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My purpose is to size a window to a width/height greater than the size of my physical screen programmatically under Win32. How can I do this?

On my systems it seems the maximum size of a given window is bound by the size of my screen whether programmatically or whether sizing manually by dragging the sizing cursor.

I have tried programmatically with SetWindowPos() and MoveWindow() and both cap the size of the target window. Oddly I know some people do not have this 'cap' so I wonder whether this is perhaps due to some OS setting (registry). Does anyone know something about this? Or perhaps some way to workaround it?

// Edit: new developments

I am testing on Windows XP and Windows 7. The graphics cards I'm using are a NVIDIA Quadro NVS 290 (256MB) and a Geforce 9800GT (1GB). After further investigation it looks like Windows is intercepting the message and fiddling with the parameters. For example, if you call SetWindowPos to make a target 2000x2000 it will only receive a WM_SIZE for the capped x/y.

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Could you add an executive summary that ask a concise and direct question. –  David Heffernan May 25 '11 at 11:07
    
Answering the title question: Yes, it can. I have no idea what the body of the question is trying to say or ask. –  Cody Gray May 25 '11 at 11:24
    
Sorry. Realised the question is quite unclear. Edited it a bit now. Hopefully that helps. –  Mike Kwan May 25 '11 at 11:29
    
So after further investigation I think this is possibly something to do with the graphics card driver. For example, on some systems you are able to size a window larger than the physical size of the screen. And others if you do the same code, it will only enlarge it up to a certain size. –  Mike Kwan May 25 '11 at 15:23
    
Duplicates this (unanswered) SuperUser question, for what it's worth. –  JdeBP May 25 '11 at 20:43
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3 Answers 3

up vote 6 down vote accepted

Implement a message handler for WM_GETMINMAXINFO to stop Windows from applying the sane default behavior:

case WM_GETMINMAXINFO: {
    DefWindowProc(hWnd, message, wParam, lParam);
    MINMAXINFO* pmmi = (MINMAXINFO*)lParam;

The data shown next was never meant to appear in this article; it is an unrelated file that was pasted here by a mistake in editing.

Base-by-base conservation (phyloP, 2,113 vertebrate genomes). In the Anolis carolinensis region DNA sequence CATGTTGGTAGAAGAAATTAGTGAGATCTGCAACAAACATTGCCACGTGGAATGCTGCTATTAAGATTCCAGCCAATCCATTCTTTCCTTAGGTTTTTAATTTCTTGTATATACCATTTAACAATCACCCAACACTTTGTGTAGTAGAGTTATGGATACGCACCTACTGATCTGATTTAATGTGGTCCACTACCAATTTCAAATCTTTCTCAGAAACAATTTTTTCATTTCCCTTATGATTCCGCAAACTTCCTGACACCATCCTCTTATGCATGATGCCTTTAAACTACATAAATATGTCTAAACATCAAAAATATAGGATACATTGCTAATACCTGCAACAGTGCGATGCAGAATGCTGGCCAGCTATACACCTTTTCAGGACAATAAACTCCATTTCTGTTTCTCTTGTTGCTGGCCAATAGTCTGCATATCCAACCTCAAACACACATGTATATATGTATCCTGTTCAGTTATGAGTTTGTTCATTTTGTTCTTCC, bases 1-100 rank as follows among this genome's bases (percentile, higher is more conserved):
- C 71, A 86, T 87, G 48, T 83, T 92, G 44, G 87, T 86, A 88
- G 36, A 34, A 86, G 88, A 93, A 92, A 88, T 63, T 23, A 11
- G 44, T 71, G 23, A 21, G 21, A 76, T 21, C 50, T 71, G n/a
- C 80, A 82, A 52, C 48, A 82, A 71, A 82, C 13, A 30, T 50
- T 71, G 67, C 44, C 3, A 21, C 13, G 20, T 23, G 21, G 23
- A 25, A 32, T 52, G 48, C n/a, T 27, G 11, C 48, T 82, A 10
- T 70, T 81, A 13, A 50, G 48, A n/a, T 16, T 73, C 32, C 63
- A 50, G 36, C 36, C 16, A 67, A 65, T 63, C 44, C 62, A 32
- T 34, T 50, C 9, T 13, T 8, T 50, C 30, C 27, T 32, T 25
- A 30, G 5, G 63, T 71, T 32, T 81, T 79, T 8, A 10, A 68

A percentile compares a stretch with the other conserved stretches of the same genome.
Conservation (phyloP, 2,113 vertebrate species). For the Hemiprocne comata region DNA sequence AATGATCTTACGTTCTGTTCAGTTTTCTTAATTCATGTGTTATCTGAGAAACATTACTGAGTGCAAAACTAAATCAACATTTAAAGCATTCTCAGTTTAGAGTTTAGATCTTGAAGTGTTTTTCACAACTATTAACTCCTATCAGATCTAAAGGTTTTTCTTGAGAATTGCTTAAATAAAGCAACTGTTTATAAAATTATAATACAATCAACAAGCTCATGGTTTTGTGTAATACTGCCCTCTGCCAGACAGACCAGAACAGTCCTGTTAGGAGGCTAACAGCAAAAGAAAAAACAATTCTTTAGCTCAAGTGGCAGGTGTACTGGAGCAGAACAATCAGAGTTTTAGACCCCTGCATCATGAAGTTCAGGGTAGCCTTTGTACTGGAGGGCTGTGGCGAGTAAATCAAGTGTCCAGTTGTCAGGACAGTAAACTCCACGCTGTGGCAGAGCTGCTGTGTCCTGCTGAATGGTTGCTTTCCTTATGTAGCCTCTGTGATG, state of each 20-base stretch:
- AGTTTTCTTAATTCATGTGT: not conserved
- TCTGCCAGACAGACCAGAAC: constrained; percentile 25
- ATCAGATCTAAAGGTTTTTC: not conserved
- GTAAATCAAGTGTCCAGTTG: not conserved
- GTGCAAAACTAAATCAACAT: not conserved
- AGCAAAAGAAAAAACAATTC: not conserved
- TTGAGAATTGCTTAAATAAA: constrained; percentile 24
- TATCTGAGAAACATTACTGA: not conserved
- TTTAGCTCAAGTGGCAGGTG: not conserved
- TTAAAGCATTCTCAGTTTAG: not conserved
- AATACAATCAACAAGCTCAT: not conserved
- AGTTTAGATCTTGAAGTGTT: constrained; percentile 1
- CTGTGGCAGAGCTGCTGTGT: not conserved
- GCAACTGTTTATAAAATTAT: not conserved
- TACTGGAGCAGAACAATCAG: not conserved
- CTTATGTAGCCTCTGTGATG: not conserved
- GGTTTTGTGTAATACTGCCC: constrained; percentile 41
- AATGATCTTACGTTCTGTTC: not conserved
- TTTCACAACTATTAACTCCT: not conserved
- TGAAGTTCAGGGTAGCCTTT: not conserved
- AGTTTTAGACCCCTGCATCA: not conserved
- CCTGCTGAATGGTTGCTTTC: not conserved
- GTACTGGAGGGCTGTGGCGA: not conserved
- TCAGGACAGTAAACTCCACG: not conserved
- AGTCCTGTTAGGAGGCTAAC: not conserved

pmmi->ptMaxTrackSize.x = 2000;
    pmmi->ptMaxTrackSize.y = 2000;
    return 0;
}
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Works perfectly. Thanks –  Mike Kwan May 26 '11 at 13:08
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Yes, windows can be larger than the screen (or even the sum of all your monitors). Windows can also be positioned off-screen (which some applications do as a hack to hide while remaining active).

Perhaps the Windows 7 desktop manager is kicking in and trying to "dock" those windows to the edges of your screen for you.

You might try using the slightly lower-level API SetWindowPos, which gives you control over notifications, z-order, and other stuff.

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Aero Snap doesn't take over if you're moving windows programmatically. It has to be enabled by the user moving the window. –  Cody Gray May 26 '11 at 9:08
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Windows with a thick frame (to allow user resize) are restricted from growing larger than the desktop.

Try SetWindowLong() clearing the THICKFRAME (0x40000) flag.

The following should allow programatic sizing, but the user will lose the ability to resize. If you add the Thickframe back after sizing, the user can resize, but when he does so the window will immediately shrink back to the desktop limited size.

The following is from some csharp code that also removes all borders, caption, etc:

WS style = (WS)GetWindowLong(ptr, GWL_STYLE); style = style & ~WS.BORDER & ~WS.ThickFrame & ~WS.SYSMENU & ~WS.CAPTION | WS.POPUP; SetWindowLong(ptr, GWL_STYLE, (int)style);


A good tool to play with window settings is uuSpy. It's like Microsoft Spy++, but allows you to modify settings like THICKFRAME.

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